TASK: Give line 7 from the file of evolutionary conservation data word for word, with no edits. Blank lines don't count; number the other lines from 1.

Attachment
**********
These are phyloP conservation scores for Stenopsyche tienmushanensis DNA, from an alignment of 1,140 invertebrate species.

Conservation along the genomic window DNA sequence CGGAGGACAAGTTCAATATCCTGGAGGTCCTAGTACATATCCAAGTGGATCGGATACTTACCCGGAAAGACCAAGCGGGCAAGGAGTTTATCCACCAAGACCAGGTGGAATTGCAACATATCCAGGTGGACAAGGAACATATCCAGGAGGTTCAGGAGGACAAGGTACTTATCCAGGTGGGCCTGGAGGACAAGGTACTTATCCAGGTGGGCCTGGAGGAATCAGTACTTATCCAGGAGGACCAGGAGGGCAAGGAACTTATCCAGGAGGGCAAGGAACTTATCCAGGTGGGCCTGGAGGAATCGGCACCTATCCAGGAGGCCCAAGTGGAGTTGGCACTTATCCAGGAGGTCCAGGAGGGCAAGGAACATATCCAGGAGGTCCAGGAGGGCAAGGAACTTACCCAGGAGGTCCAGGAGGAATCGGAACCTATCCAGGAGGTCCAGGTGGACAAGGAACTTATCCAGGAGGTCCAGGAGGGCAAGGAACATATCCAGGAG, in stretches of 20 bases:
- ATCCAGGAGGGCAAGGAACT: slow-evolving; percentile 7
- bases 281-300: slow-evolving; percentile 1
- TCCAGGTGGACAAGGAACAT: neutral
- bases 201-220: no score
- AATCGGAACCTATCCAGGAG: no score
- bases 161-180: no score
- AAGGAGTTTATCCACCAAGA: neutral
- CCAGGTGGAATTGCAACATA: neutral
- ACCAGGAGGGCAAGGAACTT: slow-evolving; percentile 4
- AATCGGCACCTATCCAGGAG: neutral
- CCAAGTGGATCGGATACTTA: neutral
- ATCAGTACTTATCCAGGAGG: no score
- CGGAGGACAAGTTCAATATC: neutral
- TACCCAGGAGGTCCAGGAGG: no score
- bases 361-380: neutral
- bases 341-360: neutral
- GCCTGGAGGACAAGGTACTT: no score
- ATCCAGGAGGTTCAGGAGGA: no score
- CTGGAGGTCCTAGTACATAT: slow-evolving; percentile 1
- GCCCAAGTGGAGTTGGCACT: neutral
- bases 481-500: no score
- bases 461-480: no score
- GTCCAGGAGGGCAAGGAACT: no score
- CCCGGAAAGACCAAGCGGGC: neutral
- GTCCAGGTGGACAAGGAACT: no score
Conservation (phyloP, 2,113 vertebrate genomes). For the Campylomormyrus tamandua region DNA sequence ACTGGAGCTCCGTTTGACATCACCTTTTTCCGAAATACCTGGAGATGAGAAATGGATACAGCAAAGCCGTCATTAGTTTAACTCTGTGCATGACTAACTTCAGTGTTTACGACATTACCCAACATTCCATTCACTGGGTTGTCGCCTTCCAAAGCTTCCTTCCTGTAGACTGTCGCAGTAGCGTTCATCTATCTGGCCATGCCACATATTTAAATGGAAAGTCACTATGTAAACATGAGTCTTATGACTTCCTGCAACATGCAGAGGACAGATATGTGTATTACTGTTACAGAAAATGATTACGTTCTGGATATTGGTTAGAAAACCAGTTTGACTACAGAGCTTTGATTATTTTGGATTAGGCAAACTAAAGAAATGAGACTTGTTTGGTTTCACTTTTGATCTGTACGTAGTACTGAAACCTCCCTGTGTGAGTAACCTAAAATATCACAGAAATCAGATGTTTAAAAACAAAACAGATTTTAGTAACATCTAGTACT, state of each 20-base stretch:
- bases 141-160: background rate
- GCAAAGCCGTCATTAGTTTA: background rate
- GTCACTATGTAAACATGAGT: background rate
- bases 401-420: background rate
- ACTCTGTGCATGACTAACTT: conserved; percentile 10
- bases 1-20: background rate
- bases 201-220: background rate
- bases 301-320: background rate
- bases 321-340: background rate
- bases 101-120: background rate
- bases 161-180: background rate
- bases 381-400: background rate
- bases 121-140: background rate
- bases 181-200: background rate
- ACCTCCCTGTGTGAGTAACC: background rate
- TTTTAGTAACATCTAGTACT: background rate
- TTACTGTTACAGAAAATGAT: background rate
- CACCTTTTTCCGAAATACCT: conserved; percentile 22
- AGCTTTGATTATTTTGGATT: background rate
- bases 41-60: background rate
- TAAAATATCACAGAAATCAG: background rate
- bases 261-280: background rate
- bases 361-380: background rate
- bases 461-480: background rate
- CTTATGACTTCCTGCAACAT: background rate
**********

- AATCGGAACCTATCCAGGAG: no score